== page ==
On the surface, things are quite straight forward: China has been growing fast thanks to a historic expansion in debt and recently failed to transition its economy from investment in things that don’t move to consumers who move around and buy stuff.
It has taken the market quite some time to come to that conclusion as most people thought the central planners in Beijing were invincible. Now, the sentiment is more negative, despite another ramp up in debt and investment to stabilize the economy in early 2016.
Investment bank Macquarie, however, goes against the grain and says China’s debt problem is misunderstood and there is untapped potential in the Chinese economy.
First of all, Macquarie states the debt is not the problem: “Focusing on debt misses the main point: debt under state capitalism is different from that in market economy,” it states in a report.
State capitalism in China’s case means China controls who lends and who borrows by owning most of the banking system as well as the State Owned Enterprises (SOE). It also writes the accounting rules and can tell banks to roll over debt indefinitely. China’s banking system was bust at the end of the 1990s and the regime swept the problem under the rug by setting up bad banks and using accounting gimmicks to forget about the problem.
In principle, the regime could do this again, although it likely won’t get away scot-free this time. “The hope, again similar to the 1999 crisis, is that nominal growth will grow enough to reduce the debt to GDP ratio to a manageable proportion. However, given the environment of slow growth amid collapsing productivity, such a strategy could instead lead to the scenario of Japan’s ‘lost decade’,” the Institute of International Finance states in a report.
Declining capacity utilization rates are only one indicator that a lot of capital and labor was wasted and therefore won’t generate much nominal GDP growth in the future without further increasing debt.
Another thing has changed from 15 years ago: China doesn’t control its depositor base as tightly as before. Chinese savers, who are the ultimate lenders in the Chinese economy, were mostly confined to saving money in the form of bank deposits. And although bank deposits still make up the majority of savings, Chinese savers have used the liberalization of the financial system to get money out of the country.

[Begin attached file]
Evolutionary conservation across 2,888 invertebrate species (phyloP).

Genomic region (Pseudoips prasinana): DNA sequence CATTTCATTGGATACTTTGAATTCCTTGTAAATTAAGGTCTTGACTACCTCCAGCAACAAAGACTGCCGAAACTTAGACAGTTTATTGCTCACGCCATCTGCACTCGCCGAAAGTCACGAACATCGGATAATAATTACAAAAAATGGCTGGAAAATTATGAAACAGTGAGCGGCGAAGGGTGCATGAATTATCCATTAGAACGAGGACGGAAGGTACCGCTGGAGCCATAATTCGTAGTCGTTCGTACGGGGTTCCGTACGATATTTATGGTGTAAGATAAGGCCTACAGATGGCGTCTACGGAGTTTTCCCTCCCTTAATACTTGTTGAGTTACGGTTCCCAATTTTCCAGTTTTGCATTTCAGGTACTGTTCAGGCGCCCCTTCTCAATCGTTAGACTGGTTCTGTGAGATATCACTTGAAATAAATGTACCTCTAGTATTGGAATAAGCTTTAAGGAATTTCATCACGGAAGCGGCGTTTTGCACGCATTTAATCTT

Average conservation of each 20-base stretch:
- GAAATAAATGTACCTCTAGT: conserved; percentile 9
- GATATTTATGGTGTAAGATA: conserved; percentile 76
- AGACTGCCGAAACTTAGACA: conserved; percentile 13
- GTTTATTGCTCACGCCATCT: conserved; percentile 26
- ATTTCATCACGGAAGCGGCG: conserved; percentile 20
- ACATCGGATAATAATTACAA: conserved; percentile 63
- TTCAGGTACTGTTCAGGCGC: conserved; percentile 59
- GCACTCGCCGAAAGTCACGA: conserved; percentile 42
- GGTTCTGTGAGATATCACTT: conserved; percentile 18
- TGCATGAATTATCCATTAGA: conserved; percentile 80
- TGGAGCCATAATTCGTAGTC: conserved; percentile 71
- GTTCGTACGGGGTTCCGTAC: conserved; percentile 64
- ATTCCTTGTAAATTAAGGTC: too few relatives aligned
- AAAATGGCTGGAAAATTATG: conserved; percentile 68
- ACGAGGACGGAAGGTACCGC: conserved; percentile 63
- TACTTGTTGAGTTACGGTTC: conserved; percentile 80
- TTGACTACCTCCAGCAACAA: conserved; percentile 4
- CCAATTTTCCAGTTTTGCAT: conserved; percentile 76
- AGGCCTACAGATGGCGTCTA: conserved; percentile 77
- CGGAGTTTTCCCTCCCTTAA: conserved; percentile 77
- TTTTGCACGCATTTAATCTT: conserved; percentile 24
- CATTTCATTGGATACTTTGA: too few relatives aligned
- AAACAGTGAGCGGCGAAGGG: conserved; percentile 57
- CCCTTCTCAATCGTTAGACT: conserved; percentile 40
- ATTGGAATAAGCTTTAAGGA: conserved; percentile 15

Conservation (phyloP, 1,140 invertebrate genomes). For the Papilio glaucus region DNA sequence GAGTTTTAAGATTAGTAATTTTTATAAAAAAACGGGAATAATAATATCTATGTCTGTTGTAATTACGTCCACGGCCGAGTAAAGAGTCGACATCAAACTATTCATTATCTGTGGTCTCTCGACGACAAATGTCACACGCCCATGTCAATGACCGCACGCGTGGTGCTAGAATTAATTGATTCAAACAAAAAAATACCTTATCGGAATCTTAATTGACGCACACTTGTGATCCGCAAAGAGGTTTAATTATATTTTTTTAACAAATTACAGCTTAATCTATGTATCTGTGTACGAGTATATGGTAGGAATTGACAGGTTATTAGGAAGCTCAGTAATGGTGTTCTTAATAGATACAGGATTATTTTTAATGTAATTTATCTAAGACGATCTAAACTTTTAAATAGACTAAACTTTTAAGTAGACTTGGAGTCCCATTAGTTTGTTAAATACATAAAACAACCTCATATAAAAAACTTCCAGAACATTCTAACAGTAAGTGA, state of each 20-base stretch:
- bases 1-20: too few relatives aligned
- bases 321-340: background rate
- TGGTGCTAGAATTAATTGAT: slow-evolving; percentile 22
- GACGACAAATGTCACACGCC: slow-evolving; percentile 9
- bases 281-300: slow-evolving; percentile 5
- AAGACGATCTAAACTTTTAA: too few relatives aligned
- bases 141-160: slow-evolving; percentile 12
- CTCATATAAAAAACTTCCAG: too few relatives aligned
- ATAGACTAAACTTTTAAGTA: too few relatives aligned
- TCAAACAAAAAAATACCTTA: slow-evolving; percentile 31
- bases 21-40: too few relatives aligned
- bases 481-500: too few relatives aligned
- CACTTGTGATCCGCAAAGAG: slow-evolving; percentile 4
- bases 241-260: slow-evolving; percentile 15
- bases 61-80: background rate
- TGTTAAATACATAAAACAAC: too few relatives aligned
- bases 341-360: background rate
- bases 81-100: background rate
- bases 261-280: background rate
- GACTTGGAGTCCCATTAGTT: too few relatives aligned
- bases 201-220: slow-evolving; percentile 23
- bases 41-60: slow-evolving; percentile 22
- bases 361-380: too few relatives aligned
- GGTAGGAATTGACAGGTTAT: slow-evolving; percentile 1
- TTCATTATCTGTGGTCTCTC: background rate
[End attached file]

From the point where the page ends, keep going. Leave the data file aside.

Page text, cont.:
Even the state controlled companies (who can also be savers, depending on the sector and company) have ramped up overseas investments, contributing to the $676 billion in outflows in 2015. Macquarie also notes “foreign asset accumulation is more of a concern,” now and that outflows have a significant impact on China’s monetary policy.
As for the positives, Macquarie buys into the themes of further urbanization as well as increases in productivity, consumption, and services. The key point according to Macquarie, which may indeed be missed by the markets, is that more than 56 percent of the population lives in the cities, but only 40 percent have been properly registered under the Hukou residency system.
It also notes that China’s top four cities contribute less to the country’s GDP than either London or Tokyo, which is why there is further upside. And while most observers agree that a reform of the Hukou system would liberate millions of Chinese others doubt the service and consumer revolution that Macquarie thinks is going to happen just because it churns out more college graduate than everybody else.
“Sheer numbers of graduates are not translating into talent that can turn ideas into scalable businesses,” Eric Roth, head of Mc Kinsey’s Global Innovation and Growth Practice, wrote on the company’s blog.
“Chinese companies have an abundance of structures and processes, but suffer from the inability to translate these into an increased stream of value-creating innovation.”